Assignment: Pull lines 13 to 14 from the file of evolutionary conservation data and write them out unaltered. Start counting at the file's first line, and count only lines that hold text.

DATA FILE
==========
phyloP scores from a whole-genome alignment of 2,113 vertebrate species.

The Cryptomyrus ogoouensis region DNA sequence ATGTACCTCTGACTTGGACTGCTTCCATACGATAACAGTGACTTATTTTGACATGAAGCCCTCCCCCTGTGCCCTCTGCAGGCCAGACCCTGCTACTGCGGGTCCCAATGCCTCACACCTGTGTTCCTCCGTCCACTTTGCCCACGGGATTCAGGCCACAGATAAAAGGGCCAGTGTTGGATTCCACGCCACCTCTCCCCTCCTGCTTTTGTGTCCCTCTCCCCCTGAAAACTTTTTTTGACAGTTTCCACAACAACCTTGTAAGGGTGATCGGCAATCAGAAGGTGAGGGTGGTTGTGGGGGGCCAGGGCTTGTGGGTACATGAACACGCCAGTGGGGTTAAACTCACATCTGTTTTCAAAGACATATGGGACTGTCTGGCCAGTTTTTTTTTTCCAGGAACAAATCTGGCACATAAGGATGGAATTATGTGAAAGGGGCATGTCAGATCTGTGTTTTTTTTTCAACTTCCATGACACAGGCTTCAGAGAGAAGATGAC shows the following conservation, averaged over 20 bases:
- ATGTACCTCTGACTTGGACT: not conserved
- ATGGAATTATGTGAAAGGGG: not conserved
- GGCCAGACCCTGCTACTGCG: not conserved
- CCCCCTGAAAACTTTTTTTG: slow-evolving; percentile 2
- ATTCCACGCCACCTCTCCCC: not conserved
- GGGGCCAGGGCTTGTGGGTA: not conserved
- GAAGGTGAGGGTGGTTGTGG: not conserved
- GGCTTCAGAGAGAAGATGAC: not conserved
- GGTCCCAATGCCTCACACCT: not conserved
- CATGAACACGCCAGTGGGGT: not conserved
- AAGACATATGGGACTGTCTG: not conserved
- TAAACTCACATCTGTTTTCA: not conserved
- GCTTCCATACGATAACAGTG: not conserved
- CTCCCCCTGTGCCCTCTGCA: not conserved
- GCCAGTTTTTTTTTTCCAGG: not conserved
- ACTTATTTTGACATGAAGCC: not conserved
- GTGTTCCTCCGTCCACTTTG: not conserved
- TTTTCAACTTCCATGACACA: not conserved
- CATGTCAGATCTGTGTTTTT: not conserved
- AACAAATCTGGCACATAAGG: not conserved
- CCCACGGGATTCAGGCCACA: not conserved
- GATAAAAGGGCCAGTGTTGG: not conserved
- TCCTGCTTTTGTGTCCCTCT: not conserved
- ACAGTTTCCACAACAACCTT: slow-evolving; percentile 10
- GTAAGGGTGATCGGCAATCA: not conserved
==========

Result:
- AAGACATATGGGACTGTCTG: not conserved
- TAAACTCACATCTGTTTTCA: not conserved